Statistical Analysis: Offense and Defense

A breakdown of Tulane's offensive and defensive statistics as they head into the matchup with Ole Miss.

Offense Through Two Games

Passing Averages
83rd in FBS
11.0 PPG (120th in FBS) 212.0 YPG
24.5/38.5 (63.6%)
1.0 TD PG

Ryan Griffin - 41/61, 314 yards, 1 TD, 1 INT

Until he was knocked out of action against Tulsa Ryan Griffin had been throwing the ball accurately, completing 67.2% of his passes. Much of his success, however, can be attributed to a reliance on dump offs and short routes due to the lack of a vertical game. He has shown the ability to make tough throws on 3rd down but his drive extensions have not turned into points. Given the struggles along the offensive line and the lack of a run game Griffin has performed well, but the absence of the big play has forced him to be a dink-and-dunk distributor (4.7 yards per attempt).

Devin Powell - 8/16, 110 yards, 1 TD

The freshman looks like the starter heading into the Ole Miss game. Considering the circumstances around his entry into the Tulsa game evaluations of his performance should probably be postponed until after this week. That said, he did show the typical freshman jitters and forced a few throws. He had to deal with the same offensive line problems as Griffin, but he has more mobility to help compensate for defensive pressure. He is not a "dual threat" quarterback, but he can extend plays and run for gains much more readily than Griffin. Coach Johnson said in his weekly presser that they are working on getting Powell out of the pocket some as well. It will be interesting to see if extended plays/out of pocket throws can translate into a better vertical game because Powell certainly has the arm strength for it.

Ryan Grant - 11 receptions, 219 yards, 1 TD

Ryan has been the bright spot on the offensive side this year. He has shown big play ability and consistent hands but his skill set also forces opposing defensive coordinators to hone in on him. He has also proven to be a reliable target on 3rd down. His production is vital to Tulane's offensive success and as he demonstrated in the Tulsa game he can provide the big play that the team has been missing so far.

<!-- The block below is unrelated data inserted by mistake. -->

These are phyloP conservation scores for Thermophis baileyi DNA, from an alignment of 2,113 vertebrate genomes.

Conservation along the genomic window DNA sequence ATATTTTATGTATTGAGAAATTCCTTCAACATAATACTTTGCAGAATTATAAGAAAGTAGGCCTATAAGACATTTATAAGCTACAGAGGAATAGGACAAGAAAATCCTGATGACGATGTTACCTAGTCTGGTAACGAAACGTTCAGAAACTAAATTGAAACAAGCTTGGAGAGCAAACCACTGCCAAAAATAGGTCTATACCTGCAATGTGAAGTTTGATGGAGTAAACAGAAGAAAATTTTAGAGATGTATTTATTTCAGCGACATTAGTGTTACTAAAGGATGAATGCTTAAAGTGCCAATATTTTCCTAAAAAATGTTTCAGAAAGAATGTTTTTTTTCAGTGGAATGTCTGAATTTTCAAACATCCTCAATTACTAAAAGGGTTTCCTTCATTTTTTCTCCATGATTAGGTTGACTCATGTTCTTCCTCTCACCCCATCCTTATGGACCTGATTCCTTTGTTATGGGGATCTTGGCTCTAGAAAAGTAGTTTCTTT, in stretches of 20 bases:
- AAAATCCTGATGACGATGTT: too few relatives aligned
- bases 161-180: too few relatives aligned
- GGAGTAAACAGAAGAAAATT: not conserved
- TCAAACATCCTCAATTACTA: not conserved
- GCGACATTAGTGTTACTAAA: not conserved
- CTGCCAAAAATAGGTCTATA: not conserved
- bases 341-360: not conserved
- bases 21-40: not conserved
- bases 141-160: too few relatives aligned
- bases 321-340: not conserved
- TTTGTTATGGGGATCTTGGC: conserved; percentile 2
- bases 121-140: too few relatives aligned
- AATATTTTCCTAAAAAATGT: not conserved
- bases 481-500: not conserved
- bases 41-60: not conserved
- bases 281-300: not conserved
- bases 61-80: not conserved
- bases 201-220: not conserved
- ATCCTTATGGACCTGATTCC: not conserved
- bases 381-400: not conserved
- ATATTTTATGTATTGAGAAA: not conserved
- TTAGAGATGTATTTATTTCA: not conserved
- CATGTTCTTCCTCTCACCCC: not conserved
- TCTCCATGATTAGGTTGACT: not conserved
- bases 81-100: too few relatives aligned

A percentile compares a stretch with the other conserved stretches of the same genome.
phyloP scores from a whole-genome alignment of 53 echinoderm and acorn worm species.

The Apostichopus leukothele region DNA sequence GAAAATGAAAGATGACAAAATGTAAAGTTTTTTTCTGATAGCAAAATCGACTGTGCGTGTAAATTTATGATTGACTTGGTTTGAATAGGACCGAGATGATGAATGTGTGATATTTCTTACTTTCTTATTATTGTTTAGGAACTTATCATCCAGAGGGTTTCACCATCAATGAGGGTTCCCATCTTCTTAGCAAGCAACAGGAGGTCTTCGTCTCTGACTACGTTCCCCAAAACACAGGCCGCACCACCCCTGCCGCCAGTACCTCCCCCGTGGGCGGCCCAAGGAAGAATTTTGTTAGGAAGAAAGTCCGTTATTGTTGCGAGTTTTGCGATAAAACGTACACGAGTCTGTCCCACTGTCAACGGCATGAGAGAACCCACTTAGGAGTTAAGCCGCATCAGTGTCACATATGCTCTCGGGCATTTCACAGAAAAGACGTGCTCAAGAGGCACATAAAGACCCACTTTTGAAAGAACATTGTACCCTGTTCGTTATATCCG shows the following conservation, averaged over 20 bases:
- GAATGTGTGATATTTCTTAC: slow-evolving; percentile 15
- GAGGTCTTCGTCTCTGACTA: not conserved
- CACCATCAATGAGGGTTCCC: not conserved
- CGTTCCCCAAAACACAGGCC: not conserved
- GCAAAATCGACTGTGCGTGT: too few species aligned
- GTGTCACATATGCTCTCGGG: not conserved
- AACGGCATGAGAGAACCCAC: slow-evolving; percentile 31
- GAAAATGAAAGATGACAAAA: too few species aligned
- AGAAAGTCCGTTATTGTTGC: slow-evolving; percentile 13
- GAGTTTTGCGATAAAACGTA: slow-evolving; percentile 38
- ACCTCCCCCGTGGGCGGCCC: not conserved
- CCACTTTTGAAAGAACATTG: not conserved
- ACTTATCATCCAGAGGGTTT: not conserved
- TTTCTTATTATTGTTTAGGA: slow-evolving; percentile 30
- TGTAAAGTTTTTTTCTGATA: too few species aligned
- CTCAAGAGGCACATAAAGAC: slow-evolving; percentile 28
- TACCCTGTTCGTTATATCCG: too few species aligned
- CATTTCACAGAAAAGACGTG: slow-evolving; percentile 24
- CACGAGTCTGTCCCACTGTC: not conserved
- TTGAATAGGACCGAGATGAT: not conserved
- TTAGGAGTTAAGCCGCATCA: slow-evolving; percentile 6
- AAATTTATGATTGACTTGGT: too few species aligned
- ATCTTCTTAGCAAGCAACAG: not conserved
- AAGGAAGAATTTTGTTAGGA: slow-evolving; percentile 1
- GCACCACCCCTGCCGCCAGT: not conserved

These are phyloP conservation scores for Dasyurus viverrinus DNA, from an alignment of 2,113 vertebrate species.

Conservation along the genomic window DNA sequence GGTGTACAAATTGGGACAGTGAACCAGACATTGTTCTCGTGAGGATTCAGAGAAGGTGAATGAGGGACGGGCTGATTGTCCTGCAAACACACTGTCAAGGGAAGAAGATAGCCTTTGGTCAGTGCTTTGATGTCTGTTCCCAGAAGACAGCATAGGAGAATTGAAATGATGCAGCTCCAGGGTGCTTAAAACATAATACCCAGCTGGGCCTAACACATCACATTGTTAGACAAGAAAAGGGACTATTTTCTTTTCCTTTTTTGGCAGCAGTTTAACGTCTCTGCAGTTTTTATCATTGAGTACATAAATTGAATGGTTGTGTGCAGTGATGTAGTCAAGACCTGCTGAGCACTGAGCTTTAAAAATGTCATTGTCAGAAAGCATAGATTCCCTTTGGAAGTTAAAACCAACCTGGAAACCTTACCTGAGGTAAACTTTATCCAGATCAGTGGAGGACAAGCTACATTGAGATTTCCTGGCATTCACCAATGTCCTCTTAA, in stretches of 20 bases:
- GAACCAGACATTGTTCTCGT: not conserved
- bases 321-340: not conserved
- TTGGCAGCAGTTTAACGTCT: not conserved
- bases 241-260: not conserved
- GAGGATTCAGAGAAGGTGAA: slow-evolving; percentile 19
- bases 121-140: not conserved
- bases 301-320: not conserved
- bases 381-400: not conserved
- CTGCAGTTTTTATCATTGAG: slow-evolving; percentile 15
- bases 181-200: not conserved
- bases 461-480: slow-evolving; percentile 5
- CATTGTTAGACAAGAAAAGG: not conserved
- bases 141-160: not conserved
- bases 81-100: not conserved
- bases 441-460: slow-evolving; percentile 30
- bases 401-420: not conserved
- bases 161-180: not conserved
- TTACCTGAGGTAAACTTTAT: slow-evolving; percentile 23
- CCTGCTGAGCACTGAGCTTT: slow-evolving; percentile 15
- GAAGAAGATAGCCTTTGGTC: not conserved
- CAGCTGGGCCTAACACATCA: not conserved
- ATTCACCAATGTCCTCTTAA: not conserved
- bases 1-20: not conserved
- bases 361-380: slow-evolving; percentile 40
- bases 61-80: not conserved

Running Game Averages
124th in FBS
45 Attempts
7.5 YPG
0.3 YPC
0.0 TD PG

Rob Kelley - 17 Att., 48 yards, 2.8 YPC
Dante Butler - 9 Att., 14 yards, 1.6 YPC
Josh Rounds - 3 Att., 7 yards, 2.3 YPC
Derrick Strozier - 1 Att., 3 yards, 3.0 YPC

This is a prime example of numbers speaking for themselves. Statistically this is the worst running team in all of FBS even when factoring out the yardage lost on QB sacks, but it does not necessarily reflect the talent in the backfield. While the presence of Orleans Darkwa may have helped mitigate their struggles the numbers are more reflective of the offensive line failing to create holes as well as playing from way behind for the majority of the Tulsa game. Coach Johnson says he wants a balanced attack but without production on the ground he has had to air it out more than he would like. Darkwa's status for Saturday is still up in the air but his return would be a definite boost.

Another aspect to consider the amount of receptions the RBs are seeing. This is both a function of check downs and designed plays. Strozier has caught 8 balls for 52 yards while Kelly and Butler have combined for 13 receptions and 48 yards. If they cannot get it going on the ground they may look to supplant runs with short passes to the backs.

Offensive Line

Their problems have been documented already in this piece, but Coach Johnson mentioned in his presser that some of the issues come from poor communication amongst the unit and the adjustment to a new system. If that is the main source of problems that is encouraging due to its fixability, but up to this point this unit has made it tough on their QB. It finally caught up with them when Ryan Griffin had his shoulder injured after being taking down by a swarm of Tulsa defensive linemen. Things will continue to be shaken up on the line until they can reach a more effective level of play.

Defense Through Two Games

34.5 Points Allowed
480 YPG (222.5 passing, 257.5 rushing)
5.7 yards per rush
6.8 yards per play

The defense played well in the opener against Rutgers allowing 309 yards and keeping the game tight into the 4th. They could not replicate that versus Tulsa but the effort was commendable after the injury to Devon Walker. Where the defense is getting bit is on the big play, both runs and passes. The youth in the secondary is something teams have looked to exploit but Coach Johnson said this week that his faith in those players has grown. One thing to watch will be if they switch to more man coverage as a result of that growing faith, which in turn would open up certain blitz packages.

Zach Davis has done solidly after assuming Trent Mackey's role, leading the team with 15 tackles. Ole Miss coach Hugh Freeze had high praise for defensive tackle Julius Warmsley saying that he could "play anywhere". It is hard to diagnose what defense will show up on Saturday but given the offensive scoring deficiency they will need to make some stops and force field goals to keep the game close.

The team has forced only one turnover which was a interception by Ryan Travis and only garnered one sack (Warmsley). Winning the turnover battle is always a huge component in winning football teams and the defense has not had many opportunities to create them. That may change as the conventional wisdom is that "turnovers come in bunches".

Penalties

The team has had a hard time staying clean in this stat column. After committing 11 penalties against Rutgers for 120 yards the team committed just 3 for 20 yards against Tulsa. If they can continue to play disciplined as they did against Tulsa that will go a long way in not beating themselves.

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